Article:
Preparation Time: 5 minutes
    Freezing Time: 5 hours
    Serves: 6


    6 ounces cranberry juice
    6 ounces coconut water
    1 cup blueberries
    1 cup raspberries
    2 kiwis, peeled, sliced



    6 popsicle molds


    Place 2 blueberries, 2 raspberries, and 2 slices of kiwi into each popsicle mold. Pour cranberry juice into 3 of the Popsicle molds. Then pour coconut water into the other 3 molds. Put them in the freezer for 5 to 6 hours, depending on the size of your molds.

    Doing Justice to the Palate With Korean Spicy Tofu Stew

    A lot of things in life aren’t fair, but food is—any love and energy that you invest will yield the same return.” So says Hooni Kim, the executive chef of Hanjan restaurant in New York City’s Flatiron District. That’s also one of the reasons why he so loves to cook.


    Another is that his passion for the culinary arts was formalized in the throes of a major life crossroads. Kim was studying for a medical degree at the University of California-Berkeley when his fervency for food prep mounted irresistibly. Instead of becoming a doctor, he switched gears and enrolled in the French Culinary Institute.


    Kim invited me to his restaurant to savor his sundubu jjigae—a Korean spicy tofu stew. The restaurant’s name, Hanjan, means “one drink” in Korean and is typically used invitingly, as in “let’s have a drink.” It’s inspired by the joomak, Korean taverns from hundreds of years ago that offered travelers scrumptious food, delectable drinks, and a place to rest their bones.


    Sundubu jjigae is a stew made with tofu, vegetables, and seafood or meat. A raw egg is added just before serving. It’s typically eaten with a bowl of cooked white rice and several banchan side dishes.


    Tofu is a popular ingredient in Korean cuisine that has been served since the Joseon Dynasty in the 14th century. “Tofu is like a blank canvas—you can add any flavor combinations to it,” Kim told me as I gazed into the pot of stew, mesmerized by the cubes of bean curd simmering away.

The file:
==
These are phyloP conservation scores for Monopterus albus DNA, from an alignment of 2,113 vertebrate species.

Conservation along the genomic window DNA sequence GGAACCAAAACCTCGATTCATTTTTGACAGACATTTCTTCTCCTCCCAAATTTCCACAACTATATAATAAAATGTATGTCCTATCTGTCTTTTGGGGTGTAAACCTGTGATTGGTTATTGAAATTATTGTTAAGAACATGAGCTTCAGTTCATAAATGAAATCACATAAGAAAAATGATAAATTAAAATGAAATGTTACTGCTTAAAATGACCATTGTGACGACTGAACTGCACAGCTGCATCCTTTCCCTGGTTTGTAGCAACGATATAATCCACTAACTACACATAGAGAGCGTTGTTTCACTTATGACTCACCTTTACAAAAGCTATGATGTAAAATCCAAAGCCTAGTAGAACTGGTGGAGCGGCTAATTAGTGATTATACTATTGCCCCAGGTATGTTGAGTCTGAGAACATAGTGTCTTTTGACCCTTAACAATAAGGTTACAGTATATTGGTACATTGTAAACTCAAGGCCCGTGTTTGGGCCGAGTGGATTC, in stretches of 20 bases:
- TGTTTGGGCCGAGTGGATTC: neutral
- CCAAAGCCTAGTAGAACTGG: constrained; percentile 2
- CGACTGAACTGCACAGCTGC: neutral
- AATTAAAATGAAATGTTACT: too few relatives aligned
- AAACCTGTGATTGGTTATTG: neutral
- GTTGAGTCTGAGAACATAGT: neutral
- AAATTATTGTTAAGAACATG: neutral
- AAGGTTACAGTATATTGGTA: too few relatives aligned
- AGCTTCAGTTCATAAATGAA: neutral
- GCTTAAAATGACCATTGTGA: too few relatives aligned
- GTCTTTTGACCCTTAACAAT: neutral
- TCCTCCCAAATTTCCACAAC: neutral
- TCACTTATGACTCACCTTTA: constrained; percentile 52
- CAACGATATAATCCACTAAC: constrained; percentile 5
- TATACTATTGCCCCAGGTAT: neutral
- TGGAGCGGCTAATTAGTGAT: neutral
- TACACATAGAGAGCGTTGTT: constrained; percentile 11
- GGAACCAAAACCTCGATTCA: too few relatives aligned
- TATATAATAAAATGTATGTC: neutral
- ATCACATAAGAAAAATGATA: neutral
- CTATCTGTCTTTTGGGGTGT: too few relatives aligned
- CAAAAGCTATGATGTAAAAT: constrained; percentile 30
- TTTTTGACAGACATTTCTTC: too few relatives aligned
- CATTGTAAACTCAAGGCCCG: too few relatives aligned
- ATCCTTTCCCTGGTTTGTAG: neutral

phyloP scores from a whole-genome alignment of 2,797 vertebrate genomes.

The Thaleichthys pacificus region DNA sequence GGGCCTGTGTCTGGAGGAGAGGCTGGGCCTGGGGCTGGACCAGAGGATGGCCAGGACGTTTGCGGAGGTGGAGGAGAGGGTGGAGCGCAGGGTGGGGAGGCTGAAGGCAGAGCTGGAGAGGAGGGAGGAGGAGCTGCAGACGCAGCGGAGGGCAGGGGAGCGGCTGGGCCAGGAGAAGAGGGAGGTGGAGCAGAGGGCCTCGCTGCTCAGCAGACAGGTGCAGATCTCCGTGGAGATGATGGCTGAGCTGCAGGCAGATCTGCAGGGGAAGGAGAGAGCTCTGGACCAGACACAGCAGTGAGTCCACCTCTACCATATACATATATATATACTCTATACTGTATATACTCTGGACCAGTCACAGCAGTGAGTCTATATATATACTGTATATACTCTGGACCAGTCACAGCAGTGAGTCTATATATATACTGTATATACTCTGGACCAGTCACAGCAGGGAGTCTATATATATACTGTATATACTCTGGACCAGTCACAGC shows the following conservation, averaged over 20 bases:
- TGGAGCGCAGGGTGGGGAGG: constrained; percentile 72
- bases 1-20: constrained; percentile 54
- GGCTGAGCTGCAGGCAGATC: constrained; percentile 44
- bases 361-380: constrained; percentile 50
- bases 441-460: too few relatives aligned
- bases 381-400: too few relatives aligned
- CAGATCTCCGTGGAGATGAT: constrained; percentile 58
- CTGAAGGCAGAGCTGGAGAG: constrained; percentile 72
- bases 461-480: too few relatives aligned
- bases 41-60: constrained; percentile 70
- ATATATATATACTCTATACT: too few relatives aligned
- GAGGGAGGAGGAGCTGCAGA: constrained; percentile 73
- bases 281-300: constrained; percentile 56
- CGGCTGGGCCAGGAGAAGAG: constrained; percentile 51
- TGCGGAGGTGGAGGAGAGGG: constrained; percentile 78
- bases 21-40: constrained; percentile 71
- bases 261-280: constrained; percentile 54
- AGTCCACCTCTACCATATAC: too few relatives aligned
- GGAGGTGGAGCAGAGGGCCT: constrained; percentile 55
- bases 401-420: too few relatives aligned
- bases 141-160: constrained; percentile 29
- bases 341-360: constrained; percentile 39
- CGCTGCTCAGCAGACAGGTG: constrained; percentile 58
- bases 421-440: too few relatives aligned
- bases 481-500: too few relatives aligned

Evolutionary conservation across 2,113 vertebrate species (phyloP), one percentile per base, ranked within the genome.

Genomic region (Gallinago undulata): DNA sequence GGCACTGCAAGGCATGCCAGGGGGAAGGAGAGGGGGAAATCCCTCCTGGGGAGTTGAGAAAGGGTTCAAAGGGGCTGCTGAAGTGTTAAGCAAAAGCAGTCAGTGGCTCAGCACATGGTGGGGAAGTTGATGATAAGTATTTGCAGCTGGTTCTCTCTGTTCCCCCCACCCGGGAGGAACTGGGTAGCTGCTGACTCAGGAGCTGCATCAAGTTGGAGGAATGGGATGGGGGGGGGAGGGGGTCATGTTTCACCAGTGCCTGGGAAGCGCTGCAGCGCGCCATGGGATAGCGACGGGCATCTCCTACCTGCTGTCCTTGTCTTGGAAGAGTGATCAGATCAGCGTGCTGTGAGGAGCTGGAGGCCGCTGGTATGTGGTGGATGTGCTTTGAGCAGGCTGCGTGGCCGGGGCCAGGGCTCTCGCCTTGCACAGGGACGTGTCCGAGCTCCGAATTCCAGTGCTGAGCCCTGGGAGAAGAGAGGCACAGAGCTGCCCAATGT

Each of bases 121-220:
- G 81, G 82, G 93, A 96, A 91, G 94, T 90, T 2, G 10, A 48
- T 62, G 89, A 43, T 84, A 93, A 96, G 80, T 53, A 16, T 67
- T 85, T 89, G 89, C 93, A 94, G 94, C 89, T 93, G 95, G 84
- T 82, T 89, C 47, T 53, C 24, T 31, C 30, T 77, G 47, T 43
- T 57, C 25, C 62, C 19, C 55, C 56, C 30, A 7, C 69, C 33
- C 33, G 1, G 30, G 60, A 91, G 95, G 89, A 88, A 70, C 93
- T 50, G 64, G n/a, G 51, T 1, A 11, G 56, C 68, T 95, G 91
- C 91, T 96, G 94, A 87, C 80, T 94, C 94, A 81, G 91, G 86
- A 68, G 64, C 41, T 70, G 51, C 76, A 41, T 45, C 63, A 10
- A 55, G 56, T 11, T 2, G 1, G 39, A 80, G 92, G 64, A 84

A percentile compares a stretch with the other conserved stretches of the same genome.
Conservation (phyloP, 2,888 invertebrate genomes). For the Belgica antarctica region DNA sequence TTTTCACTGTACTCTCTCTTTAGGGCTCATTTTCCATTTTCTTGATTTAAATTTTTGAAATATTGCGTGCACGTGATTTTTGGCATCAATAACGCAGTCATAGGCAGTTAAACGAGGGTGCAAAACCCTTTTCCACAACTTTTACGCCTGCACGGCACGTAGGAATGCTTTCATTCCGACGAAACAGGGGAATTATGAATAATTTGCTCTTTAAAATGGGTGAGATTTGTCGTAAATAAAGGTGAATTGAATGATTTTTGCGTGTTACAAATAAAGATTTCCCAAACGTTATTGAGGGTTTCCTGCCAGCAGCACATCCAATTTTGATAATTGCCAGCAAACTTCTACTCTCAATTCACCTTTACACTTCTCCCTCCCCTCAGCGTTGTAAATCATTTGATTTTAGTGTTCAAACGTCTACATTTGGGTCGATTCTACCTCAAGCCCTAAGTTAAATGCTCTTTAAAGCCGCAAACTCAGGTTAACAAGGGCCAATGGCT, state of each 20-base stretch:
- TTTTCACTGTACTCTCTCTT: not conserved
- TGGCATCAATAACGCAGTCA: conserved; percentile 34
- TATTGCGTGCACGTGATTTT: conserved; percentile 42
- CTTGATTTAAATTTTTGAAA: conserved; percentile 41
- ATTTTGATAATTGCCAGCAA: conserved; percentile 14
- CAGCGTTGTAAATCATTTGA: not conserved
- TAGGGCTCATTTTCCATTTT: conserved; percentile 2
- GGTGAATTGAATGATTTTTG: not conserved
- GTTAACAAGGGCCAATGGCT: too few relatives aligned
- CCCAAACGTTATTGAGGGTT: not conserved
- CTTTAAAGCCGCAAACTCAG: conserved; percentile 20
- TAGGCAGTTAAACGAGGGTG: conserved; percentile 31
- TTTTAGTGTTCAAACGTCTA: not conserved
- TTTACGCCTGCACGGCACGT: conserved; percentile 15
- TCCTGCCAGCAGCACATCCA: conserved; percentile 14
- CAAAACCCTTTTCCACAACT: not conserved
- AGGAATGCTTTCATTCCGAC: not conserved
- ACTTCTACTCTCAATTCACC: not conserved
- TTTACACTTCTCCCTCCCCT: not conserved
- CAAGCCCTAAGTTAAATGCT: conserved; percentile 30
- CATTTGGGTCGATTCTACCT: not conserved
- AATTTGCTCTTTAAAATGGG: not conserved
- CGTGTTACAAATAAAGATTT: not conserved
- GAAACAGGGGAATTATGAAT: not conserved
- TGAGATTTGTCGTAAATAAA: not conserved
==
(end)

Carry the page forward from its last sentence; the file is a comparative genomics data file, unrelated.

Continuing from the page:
When at long last I scooped up a spoonful of the stew—delicious!—justice was done to my palate. Indeed the tofu was imbued with flavors—spicy, savory, sweet—yet stayed so delicate. Wonderful!


    I hope you enjoy this dish as much as I did. Bon appétit.


    Preparation Time: 5 minutes
    Cooking Time: 15 minutes
    Serves: 2



    5 ounces pork belly, chopped into bite size pieces
    2 tablespoons sesame oil
    1 teaspoon salt
    1 tablespoon garlic, minced
    4 tablespoons Korean red pepper flakes
    1 quart low sodium chicken stock
    2 medium white onions, chopped into bite size pieces
    1 medium zucchini, chopped into bite size pieces
    20 ounces extra soft tofu
    1/2 bunch scallions, chopped
    1 raw egg

    To a medium saucepan, add sesame oil, pork, and salt. Stir for 2 minutes over medium high heat. Then add garlic and red pepper flakes and stir for another 1 minute until the aroma emerges. Pour the chicken stock into the saucepan and let it boil for 5 minutes. Add onions, zucchini, and tofu, then let it boil for another 5 minutes. Turn off the heat, add scallions and the raw egg to the stew, and serve.


    Recipe adapted from the original recipe by executive chef Hooni Kim, Hanjan restaurant


    Fond Memories of Chawanmushi, Steamed Egg—From a Picky Eater!